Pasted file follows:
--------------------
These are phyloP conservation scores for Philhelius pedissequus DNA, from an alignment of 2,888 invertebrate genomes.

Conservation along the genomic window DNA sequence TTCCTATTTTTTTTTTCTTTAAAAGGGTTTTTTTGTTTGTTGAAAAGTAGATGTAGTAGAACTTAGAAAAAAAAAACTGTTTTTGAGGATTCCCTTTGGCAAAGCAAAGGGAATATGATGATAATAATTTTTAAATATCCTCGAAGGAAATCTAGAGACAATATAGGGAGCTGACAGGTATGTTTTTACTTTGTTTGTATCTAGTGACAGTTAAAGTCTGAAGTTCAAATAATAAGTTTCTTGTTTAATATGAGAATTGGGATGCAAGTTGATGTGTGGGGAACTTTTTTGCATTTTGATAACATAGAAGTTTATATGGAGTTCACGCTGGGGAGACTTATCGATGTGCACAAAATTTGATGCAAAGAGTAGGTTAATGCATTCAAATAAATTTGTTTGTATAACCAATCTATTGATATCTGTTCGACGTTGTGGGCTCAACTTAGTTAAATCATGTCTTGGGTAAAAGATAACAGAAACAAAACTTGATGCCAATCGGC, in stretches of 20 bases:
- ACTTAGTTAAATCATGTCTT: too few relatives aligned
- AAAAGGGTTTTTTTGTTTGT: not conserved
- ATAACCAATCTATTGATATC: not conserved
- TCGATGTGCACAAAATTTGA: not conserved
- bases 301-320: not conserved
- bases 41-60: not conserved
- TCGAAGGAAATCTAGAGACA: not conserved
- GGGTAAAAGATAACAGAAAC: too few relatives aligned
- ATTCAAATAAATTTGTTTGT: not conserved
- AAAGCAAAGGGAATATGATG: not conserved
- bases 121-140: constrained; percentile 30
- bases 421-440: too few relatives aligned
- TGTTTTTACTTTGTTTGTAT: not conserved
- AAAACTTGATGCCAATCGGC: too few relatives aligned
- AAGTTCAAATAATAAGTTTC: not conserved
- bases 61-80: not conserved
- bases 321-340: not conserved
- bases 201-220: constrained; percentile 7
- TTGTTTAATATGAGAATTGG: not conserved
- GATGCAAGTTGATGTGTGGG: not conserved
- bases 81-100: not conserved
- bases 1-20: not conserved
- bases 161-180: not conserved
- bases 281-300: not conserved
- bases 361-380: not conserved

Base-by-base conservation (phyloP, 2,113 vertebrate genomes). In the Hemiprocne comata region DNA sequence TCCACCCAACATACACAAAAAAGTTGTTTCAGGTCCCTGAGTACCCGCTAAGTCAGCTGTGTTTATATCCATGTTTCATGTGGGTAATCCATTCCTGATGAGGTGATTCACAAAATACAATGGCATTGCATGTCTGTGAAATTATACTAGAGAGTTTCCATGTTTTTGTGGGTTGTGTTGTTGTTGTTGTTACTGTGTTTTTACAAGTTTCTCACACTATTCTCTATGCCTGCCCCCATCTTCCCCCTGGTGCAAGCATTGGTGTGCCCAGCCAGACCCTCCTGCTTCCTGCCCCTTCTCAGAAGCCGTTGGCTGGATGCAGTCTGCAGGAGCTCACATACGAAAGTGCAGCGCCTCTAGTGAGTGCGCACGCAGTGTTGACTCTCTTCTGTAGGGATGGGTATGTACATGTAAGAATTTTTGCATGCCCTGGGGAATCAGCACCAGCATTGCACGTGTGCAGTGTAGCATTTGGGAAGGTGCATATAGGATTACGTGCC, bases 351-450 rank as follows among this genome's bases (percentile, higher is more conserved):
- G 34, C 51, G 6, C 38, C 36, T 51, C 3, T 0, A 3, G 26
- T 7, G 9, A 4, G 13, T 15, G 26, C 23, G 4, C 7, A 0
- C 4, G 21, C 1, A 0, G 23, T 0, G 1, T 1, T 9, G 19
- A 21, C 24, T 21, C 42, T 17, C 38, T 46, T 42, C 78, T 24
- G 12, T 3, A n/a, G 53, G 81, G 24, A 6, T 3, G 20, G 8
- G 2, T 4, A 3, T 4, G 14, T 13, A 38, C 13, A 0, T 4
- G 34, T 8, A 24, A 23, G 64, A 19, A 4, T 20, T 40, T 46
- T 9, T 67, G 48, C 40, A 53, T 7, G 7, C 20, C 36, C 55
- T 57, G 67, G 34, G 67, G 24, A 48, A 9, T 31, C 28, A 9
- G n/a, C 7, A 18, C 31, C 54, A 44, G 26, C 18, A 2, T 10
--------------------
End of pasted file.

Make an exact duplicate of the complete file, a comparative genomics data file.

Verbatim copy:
These are phyloP conservation scores for Philhelius pedissequus DNA, from an alignment of 2,888 invertebrate genomes.

Conservation along the genomic window DNA sequence TTCCTATTTTTTTTTTCTTTAAAAGGGTTTTTTTGTTTGTTGAAAAGTAGATGTAGTAGAACTTAGAAAAAAAAAACTGTTTTTGAGGATTCCCTTTGGCAAAGCAAAGGGAATATGATGATAATAATTTTTAAATATCCTCGAAGGAAATCTAGAGACAATATAGGGAGCTGACAGGTATGTTTTTACTTTGTTTGTATCTAGTGACAGTTAAAGTCTGAAGTTCAAATAATAAGTTTCTTGTTTAATATGAGAATTGGGATGCAAGTTGATGTGTGGGGAACTTTTTTGCATTTTGATAACATAGAAGTTTATATGGAGTTCACGCTGGGGAGACTTATCGATGTGCACAAAATTTGATGCAAAGAGTAGGTTAATGCATTCAAATAAATTTGTTTGTATAACCAATCTATTGATATCTGTTCGACGTTGTGGGCTCAACTTAGTTAAATCATGTCTTGGGTAAAAGATAACAGAAACAAAACTTGATGCCAATCGGC, in stretches of 20 bases:
- ACTTAGTTAAATCATGTCTT: too few relatives aligned
- AAAAGGGTTTTTTTGTTTGT: not conserved
- ATAACCAATCTATTGATATC: not conserved
- TCGATGTGCACAAAATTTGA: not conserved
- bases 301-320: not conserved
- bases 41-60: not conserved
- TCGAAGGAAATCTAGAGACA: not conserved
- GGGTAAAAGATAACAGAAAC: too few relatives aligned
- ATTCAAATAAATTTGTTTGT: not conserved
- AAAGCAAAGGGAATATGATG: not conserved
- bases 121-140: constrained; percentile 30
- bases 421-440: too few relatives aligned
- TGTTTTTACTTTGTTTGTAT: not conserved
- AAAACTTGATGCCAATCGGC: too few relatives aligned
- AAGTTCAAATAATAAGTTTC: not conserved
- bases 61-80: not conserved
- bases 321-340: not conserved
- bases 201-220: constrained; percentile 7
- TTGTTTAATATGAGAATTGG: not conserved
- GATGCAAGTTGATGTGTGGG: not conserved
- bases 81-100: not conserved
- bases 1-20: not conserved
- bases 161-180: not conserved
- bases 281-300: not conserved
- bases 361-380: not conserved

Base-by-base conservation (phyloP, 2,113 vertebrate genomes). In the Hemiprocne comata region DNA sequence TCCACCCAACATACACAAAAAAGTTGTTTCAGGTCCCTGAGTACCCGCTAAGTCAGCTGTGTTTATATCCATGTTTCATGTGGGTAATCCATTCCTGATGAGGTGATTCACAAAATACAATGGCATTGCATGTCTGTGAAATTATACTAGAGAGTTTCCATGTTTTTGTGGGTTGTGTTGTTGTTGTTGTTACTGTGTTTTTACAAGTTTCTCACACTATTCTCTATGCCTGCCCCCATCTTCCCCCTGGTGCAAGCATTGGTGTGCCCAGCCAGACCCTCCTGCTTCCTGCCCCTTCTCAGAAGCCGTTGGCTGGATGCAGTCTGCAGGAGCTCACATACGAAAGTGCAGCGCCTCTAGTGAGTGCGCACGCAGTGTTGACTCTCTTCTGTAGGGATGGGTATGTACATGTAAGAATTTTTGCATGCCCTGGGGAATCAGCACCAGCATTGCACGTGTGCAGTGTAGCATTTGGGAAGGTGCATATAGGATTACGTGCC, bases 351-450 rank as follows among this genome's bases (percentile, higher is more conserved):
- G 34, C 51, G 6, C 38, C 36, T 51, C 3, T 0, A 3, G 26
- T 7, G 9, A 4, G 13, T 15, G 26, C 23, G 4, C 7, A 0
- C 4, G 21, C 1, A 0, G 23, T 0, G 1, T 1, T 9, G 19
- A 21, C 24, T 21, C 42, T 17, C 38, T 46, T 42, C 78, T 24
- G 12, T 3, A n/a, G 53, G 81, G 24, A 6, T 3, G 20, G 8
- G 2, T 4, A 3, T 4, G 14, T 13, A 38, C 13, A 0, T 4
- G 34, T 8, A 24, A 23, G 64, A 19, A 4, T 20, T 40, T 46
- T 9, T 67, G 48, C 40, A 53, T 7, G 7, C 20, C 36, C 55
- T 57, G 67, G 34, G 67, G 24, A 48, A 9, T 31, C 28, A 9
- G n/a, C 7, A 18, C 31, C 54, A 44, G 26, C 18, A 2, T 10